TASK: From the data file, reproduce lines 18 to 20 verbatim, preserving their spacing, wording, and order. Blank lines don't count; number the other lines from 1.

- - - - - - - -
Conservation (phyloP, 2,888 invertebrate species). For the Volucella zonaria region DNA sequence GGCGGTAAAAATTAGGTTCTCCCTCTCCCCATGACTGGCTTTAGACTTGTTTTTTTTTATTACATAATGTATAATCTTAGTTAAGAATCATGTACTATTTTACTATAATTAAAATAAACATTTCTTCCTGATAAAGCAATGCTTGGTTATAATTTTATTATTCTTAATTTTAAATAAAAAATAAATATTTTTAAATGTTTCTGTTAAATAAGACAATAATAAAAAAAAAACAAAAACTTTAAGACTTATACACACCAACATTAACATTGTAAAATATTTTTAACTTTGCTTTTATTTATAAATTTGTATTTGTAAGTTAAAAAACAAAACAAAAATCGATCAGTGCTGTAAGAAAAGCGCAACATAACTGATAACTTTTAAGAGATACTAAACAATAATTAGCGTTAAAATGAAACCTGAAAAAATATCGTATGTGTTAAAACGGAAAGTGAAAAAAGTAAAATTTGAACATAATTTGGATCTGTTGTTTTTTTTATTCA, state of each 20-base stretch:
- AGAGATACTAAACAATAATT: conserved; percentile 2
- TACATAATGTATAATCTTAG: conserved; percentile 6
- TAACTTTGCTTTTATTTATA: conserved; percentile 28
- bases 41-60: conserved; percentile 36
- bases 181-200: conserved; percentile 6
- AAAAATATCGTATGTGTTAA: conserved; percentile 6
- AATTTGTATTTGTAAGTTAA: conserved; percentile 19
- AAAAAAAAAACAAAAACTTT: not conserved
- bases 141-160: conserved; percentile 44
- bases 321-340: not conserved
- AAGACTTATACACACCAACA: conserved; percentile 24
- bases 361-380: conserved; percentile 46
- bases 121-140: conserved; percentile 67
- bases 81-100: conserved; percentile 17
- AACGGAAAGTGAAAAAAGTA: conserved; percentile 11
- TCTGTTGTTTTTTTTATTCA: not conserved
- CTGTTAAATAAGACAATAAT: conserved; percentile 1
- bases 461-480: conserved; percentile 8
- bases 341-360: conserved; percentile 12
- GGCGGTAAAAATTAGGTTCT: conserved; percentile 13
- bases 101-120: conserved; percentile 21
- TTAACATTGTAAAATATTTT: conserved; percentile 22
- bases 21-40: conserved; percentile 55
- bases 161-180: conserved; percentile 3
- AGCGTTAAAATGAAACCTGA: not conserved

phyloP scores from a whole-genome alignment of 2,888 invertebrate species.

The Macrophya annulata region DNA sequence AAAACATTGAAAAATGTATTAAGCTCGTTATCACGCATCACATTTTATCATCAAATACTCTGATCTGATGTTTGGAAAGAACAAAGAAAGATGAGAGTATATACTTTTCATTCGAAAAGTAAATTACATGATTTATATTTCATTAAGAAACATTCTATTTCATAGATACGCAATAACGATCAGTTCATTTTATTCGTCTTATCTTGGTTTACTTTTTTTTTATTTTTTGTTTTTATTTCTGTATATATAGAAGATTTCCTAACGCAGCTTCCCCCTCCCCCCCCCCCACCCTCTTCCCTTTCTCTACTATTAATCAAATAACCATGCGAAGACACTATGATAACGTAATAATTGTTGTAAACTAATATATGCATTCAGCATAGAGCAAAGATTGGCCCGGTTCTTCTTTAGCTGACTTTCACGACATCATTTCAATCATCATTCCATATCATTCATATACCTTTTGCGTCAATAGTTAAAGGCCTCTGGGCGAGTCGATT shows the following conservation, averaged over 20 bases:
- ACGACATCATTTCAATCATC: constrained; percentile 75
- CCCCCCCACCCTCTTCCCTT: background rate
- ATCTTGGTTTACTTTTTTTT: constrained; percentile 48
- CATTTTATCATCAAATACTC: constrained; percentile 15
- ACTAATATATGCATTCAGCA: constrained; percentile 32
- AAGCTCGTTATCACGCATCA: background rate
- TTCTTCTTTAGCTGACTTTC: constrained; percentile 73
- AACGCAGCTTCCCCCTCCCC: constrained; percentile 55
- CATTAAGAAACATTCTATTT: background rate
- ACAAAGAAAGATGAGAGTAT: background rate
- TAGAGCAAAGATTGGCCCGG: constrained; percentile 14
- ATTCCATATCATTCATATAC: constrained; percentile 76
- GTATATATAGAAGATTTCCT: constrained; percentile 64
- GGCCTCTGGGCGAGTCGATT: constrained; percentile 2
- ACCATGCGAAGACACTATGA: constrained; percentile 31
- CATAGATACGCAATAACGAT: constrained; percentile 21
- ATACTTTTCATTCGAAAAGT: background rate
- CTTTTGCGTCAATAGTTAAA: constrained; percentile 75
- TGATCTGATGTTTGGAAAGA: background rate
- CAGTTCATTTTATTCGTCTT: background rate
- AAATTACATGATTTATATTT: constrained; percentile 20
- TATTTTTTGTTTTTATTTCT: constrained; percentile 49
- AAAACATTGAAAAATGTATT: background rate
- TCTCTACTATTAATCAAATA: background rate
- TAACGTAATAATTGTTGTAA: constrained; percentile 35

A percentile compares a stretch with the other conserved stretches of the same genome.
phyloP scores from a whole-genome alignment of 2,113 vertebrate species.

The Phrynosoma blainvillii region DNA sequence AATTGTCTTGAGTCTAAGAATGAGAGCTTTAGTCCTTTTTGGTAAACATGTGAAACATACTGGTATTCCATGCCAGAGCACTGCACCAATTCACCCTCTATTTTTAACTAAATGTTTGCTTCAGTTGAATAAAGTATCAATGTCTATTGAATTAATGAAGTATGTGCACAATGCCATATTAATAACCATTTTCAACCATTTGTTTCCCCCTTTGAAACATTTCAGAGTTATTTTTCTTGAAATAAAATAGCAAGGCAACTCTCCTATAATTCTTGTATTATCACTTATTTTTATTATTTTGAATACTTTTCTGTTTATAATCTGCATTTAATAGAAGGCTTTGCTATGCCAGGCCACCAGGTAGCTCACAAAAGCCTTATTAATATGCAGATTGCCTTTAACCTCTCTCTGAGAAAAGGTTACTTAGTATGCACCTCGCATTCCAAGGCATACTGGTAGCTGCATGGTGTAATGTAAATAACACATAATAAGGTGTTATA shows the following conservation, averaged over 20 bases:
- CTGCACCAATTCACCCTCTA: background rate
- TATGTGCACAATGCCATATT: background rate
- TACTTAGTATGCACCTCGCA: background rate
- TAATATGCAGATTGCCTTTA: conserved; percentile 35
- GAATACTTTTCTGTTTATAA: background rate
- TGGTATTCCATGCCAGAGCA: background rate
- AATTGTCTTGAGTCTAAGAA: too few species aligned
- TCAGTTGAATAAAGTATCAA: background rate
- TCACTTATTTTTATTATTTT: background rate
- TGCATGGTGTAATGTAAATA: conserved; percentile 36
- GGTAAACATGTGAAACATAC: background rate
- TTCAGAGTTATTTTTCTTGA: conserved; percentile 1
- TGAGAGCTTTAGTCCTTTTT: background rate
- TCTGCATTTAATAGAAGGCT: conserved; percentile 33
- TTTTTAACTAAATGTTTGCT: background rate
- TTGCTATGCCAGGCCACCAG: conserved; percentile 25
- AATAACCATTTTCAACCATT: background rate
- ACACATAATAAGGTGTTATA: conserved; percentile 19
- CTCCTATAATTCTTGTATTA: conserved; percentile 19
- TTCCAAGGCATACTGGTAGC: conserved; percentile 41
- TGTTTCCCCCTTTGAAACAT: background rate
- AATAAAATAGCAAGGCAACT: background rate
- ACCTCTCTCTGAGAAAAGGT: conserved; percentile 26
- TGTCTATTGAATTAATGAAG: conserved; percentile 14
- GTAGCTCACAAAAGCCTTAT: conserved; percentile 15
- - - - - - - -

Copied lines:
- CTGTTAAATAAGACAATAAT: conserved; percentile 1
- bases 461-480: conserved; percentile 8
- bases 341-360: conserved; percentile 12